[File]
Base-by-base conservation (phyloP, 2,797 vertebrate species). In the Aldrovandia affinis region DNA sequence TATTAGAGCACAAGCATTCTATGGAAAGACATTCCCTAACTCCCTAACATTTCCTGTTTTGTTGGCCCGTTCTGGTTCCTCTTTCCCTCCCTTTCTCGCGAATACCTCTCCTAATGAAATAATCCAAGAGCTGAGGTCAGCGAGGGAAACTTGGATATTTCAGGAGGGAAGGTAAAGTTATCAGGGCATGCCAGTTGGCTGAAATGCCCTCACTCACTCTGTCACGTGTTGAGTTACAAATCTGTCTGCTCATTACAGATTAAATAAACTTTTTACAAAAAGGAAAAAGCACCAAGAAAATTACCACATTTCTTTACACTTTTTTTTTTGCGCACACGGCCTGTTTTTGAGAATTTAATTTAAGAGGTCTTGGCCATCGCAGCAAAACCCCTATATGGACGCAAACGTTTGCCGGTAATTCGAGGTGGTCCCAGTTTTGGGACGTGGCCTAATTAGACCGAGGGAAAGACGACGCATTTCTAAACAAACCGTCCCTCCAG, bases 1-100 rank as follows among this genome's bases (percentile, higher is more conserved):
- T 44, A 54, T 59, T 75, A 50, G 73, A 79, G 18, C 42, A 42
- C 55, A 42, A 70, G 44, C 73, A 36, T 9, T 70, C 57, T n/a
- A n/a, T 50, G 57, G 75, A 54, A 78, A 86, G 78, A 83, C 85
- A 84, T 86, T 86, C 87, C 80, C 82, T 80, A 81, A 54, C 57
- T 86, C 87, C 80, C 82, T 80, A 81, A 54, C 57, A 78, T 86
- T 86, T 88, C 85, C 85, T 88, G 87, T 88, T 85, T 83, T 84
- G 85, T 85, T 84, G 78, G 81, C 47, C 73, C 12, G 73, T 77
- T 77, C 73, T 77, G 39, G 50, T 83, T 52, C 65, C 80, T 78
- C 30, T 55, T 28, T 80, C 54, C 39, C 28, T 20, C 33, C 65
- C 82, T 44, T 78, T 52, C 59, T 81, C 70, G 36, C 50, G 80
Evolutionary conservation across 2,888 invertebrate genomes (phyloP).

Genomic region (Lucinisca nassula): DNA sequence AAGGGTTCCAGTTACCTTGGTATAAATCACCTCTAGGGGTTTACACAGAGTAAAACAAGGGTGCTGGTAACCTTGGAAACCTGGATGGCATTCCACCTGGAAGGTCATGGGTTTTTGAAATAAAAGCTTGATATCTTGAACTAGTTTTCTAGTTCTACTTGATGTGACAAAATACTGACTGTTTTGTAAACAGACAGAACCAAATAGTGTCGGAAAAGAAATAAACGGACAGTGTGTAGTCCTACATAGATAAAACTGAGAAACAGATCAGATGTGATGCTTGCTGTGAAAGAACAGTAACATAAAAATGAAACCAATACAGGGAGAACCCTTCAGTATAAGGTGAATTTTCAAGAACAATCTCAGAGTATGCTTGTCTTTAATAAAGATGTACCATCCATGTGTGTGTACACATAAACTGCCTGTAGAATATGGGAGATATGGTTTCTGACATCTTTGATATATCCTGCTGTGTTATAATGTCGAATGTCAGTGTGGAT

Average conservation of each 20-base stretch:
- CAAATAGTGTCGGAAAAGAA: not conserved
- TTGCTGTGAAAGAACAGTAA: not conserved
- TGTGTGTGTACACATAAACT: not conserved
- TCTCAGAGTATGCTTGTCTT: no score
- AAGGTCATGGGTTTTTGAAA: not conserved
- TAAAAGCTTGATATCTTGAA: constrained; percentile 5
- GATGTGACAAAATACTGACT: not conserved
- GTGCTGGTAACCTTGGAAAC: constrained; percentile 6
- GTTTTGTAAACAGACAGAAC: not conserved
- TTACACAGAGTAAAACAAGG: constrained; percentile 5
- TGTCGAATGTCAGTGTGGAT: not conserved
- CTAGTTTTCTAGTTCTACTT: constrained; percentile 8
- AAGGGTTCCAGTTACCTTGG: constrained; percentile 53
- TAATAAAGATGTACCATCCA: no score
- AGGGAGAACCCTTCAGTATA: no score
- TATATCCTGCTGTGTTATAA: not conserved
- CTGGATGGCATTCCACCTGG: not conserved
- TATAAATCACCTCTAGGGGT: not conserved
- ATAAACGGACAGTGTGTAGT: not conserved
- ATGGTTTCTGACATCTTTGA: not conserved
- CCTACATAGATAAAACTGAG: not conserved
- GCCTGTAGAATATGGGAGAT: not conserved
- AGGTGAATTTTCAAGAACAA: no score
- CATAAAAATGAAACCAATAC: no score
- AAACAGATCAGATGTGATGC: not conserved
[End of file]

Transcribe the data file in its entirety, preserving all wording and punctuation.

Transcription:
Base-by-base conservation (phyloP, 2,797 vertebrate species). In the Aldrovandia affinis region DNA sequence TATTAGAGCACAAGCATTCTATGGAAAGACATTCCCTAACTCCCTAACATTTCCTGTTTTGTTGGCCCGTTCTGGTTCCTCTTTCCCTCCCTTTCTCGCGAATACCTCTCCTAATGAAATAATCCAAGAGCTGAGGTCAGCGAGGGAAACTTGGATATTTCAGGAGGGAAGGTAAAGTTATCAGGGCATGCCAGTTGGCTGAAATGCCCTCACTCACTCTGTCACGTGTTGAGTTACAAATCTGTCTGCTCATTACAGATTAAATAAACTTTTTACAAAAAGGAAAAAGCACCAAGAAAATTACCACATTTCTTTACACTTTTTTTTTTGCGCACACGGCCTGTTTTTGAGAATTTAATTTAAGAGGTCTTGGCCATCGCAGCAAAACCCCTATATGGACGCAAACGTTTGCCGGTAATTCGAGGTGGTCCCAGTTTTGGGACGTGGCCTAATTAGACCGAGGGAAAGACGACGCATTTCTAAACAAACCGTCCCTCCAG, bases 1-100 rank as follows among this genome's bases (percentile, higher is more conserved):
- T 44, A 54, T 59, T 75, A 50, G 73, A 79, G 18, C 42, A 42
- C 55, A 42, A 70, G 44, C 73, A 36, T 9, T 70, C 57, T n/a
- A n/a, T 50, G 57, G 75, A 54, A 78, A 86, G 78, A 83, C 85
- A 84, T 86, T 86, C 87, C 80, C 82, T 80, A 81, A 54, C 57
- T 86, C 87, C 80, C 82, T 80, A 81, A 54, C 57, A 78, T 86
- T 86, T 88, C 85, C 85, T 88, G 87, T 88, T 85, T 83, T 84
- G 85, T 85, T 84, G 78, G 81, C 47, C 73, C 12, G 73, T 77
- T 77, C 73, T 77, G 39, G 50, T 83, T 52, C 65, C 80, T 78
- C 30, T 55, T 28, T 80, C 54, C 39, C 28, T 20, C 33, C 65
- C 82, T 44, T 78, T 52, C 59, T 81, C 70, G 36, C 50, G 80
Evolutionary conservation across 2,888 invertebrate genomes (phyloP).

Genomic region (Lucinisca nassula): DNA sequence AAGGGTTCCAGTTACCTTGGTATAAATCACCTCTAGGGGTTTACACAGAGTAAAACAAGGGTGCTGGTAACCTTGGAAACCTGGATGGCATTCCACCTGGAAGGTCATGGGTTTTTGAAATAAAAGCTTGATATCTTGAACTAGTTTTCTAGTTCTACTTGATGTGACAAAATACTGACTGTTTTGTAAACAGACAGAACCAAATAGTGTCGGAAAAGAAATAAACGGACAGTGTGTAGTCCTACATAGATAAAACTGAGAAACAGATCAGATGTGATGCTTGCTGTGAAAGAACAGTAACATAAAAATGAAACCAATACAGGGAGAACCCTTCAGTATAAGGTGAATTTTCAAGAACAATCTCAGAGTATGCTTGTCTTTAATAAAGATGTACCATCCATGTGTGTGTACACATAAACTGCCTGTAGAATATGGGAGATATGGTTTCTGACATCTTTGATATATCCTGCTGTGTTATAATGTCGAATGTCAGTGTGGAT

Average conservation of each 20-base stretch:
- CAAATAGTGTCGGAAAAGAA: not conserved
- TTGCTGTGAAAGAACAGTAA: not conserved
- TGTGTGTGTACACATAAACT: not conserved
- TCTCAGAGTATGCTTGTCTT: no score
- AAGGTCATGGGTTTTTGAAA: not conserved
- TAAAAGCTTGATATCTTGAA: constrained; percentile 5
- GATGTGACAAAATACTGACT: not conserved
- GTGCTGGTAACCTTGGAAAC: constrained; percentile 6
- GTTTTGTAAACAGACAGAAC: not conserved
- TTACACAGAGTAAAACAAGG: constrained; percentile 5
- TGTCGAATGTCAGTGTGGAT: not conserved
- CTAGTTTTCTAGTTCTACTT: constrained; percentile 8
- AAGGGTTCCAGTTACCTTGG: constrained; percentile 53
- TAATAAAGATGTACCATCCA: no score
- AGGGAGAACCCTTCAGTATA: no score
- TATATCCTGCTGTGTTATAA: not conserved
- CTGGATGGCATTCCACCTGG: not conserved
- TATAAATCACCTCTAGGGGT: not conserved
- ATAAACGGACAGTGTGTAGT: not conserved
- ATGGTTTCTGACATCTTTGA: not conserved
- CCTACATAGATAAAACTGAG: not conserved
- GCCTGTAGAATATGGGAGAT: not conserved
- AGGTGAATTTTCAAGAACAA: no score
- CATAAAAATGAAACCAATAC: no score
- AAACAGATCAGATGTGATGC: not conserved